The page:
Why Scalar Functions Can Be Costly

  • Eirikur Eiriksson (1/4/2016)


    Worse still are the multi-statement table-valued functions, in fact there is no excuse or justification for using those.

    I agree with this 99.9999% of the time but I did find one exception here... For the Longest Common Substring; I've been playing around with this for a couple years and here's my iTVF solution:

    CREATE FUNCTION dbo.NGrams8K (@string varchar ( 8000), @n int )

    /********************************************************************

    Created by: Alan Burstein

    Created on: 3/10/2014

    Last Updated on: 09/09/2015

    n-gram defined:

    In the fields of computational linguistics and probability,

    an n-gram is a contiguous sequence of n items from a given

    sequence of text or speech. The items can be phonemes, syllables,

    letters, words or base pairs according to the application.

    For more information see: http://en.wikipedia.org/wiki/N-gram

    Use:

    Outputs a stream of tokens based on an input string.

    Similar to mdq.nGrams:

    http://msdn.microsoft.com/en-us/library/ff487027(v=sql.105).aspx.

    Except it only returns characters as long as K.

    nGrams8K also includes the position of the "Gram" in the string.

    Revision History:

    Rev 00 - 03/10/2014 Initial Development - Alan Burstein

    Rev 01 - 05/22/2015 Removed DQS N-Grams functionality,

    improved iTally - Alan Burstein

    Rev 02 - 05/22/2015 Changed TOP logic to remove implicit conversion

    - Alan Burstein

    Rev 03 - 9/9/2015 Added logic to only return values if @n is greater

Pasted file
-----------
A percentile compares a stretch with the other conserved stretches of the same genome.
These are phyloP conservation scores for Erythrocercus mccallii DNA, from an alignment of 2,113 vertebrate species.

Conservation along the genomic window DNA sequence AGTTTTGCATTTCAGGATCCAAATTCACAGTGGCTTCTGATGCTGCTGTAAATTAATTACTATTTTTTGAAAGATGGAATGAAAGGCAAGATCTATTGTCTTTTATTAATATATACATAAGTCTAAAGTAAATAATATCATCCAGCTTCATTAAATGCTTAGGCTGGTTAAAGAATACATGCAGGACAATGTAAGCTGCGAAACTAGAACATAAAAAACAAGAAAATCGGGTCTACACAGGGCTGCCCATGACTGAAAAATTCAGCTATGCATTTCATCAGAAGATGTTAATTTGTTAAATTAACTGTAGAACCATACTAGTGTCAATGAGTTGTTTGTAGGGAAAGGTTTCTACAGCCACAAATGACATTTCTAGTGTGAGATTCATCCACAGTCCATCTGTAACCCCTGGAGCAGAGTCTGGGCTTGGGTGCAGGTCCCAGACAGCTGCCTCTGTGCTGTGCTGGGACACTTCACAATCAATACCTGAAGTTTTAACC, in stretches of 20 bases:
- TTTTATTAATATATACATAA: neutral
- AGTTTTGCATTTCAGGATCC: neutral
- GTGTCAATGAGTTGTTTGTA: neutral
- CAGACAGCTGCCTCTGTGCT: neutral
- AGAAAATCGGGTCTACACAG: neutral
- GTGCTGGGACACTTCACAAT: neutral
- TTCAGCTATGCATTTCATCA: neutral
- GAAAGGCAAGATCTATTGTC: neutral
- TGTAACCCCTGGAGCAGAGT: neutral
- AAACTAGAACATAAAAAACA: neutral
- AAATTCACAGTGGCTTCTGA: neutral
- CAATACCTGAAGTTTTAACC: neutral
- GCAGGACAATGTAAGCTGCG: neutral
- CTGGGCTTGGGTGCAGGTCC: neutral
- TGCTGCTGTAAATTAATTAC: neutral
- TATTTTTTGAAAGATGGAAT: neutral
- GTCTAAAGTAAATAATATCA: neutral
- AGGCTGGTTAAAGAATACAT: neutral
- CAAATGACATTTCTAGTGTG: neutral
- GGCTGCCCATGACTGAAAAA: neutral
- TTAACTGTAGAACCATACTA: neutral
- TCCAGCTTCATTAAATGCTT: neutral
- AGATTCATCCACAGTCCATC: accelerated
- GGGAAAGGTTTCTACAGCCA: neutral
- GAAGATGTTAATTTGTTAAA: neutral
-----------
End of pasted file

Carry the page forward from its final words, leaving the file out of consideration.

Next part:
than 0 and less then length of @string - Alan Burstein

    ********************************************************************/

    RETURNS TABLE WITH SCHEMABINDING AS RETURN

    WITH

    L1( N) AS

    (

    SELECT 1

    FROM ( VALUES

    (NULL),(NULL),(NULL),(NULL),(NULL),(NULL),(NULL),(NULL),(NULL),(NULL),

    (NULL),(NULL),(NULL),(NULL),(NULL),(NULL),(NULL),(NULL),(NULL),(NULL),

    (NULL),(NULL),(NULL),(NULL),(NULL),(NULL),(NULL),(NULL),(NULL),(NULL),

    (NULL),(NULL),(NULL),(NULL),(NULL),(NULL),(NULL),(NULL),(NULL),(NULL),

    (NULL),(NULL),(NULL),(NULL),(NULL),(NULL),(NULL),(NULL),(NULL),(NULL),

    (NULL),(NULL),(NULL),(NULL),(NULL),(NULL),(NULL),(NULL),(NULL),(NULL),

    (NULL),(NULL),(NULL),(NULL),(NULL),(NULL),(NULL),(NULL),(NULL),(NULL),

    (NULL),(NULL),(NULL),(NULL),(NULL),(NULL),(NULL),(NULL),(NULL),(NULL),

    (NULL),(NULL),(NULL),(NULL),(NULL),(NULL),(NULL),(NULL),(NULL),(NULL)

    ) t( N)

    ),

    iTally ( N) AS

    (

    SELECT TOP ( CONVERT(BIGINT,(DATALENGTH(@string)-(@n-1)),0))

    ROW_ NUMBER( ) OVER ( ORDER BY ( SELECT NULL))

    FROM L1 a CROSS JOIN L1 b -- add two more cross joins to support varchar(max)

    )

    SELECT

    position = N,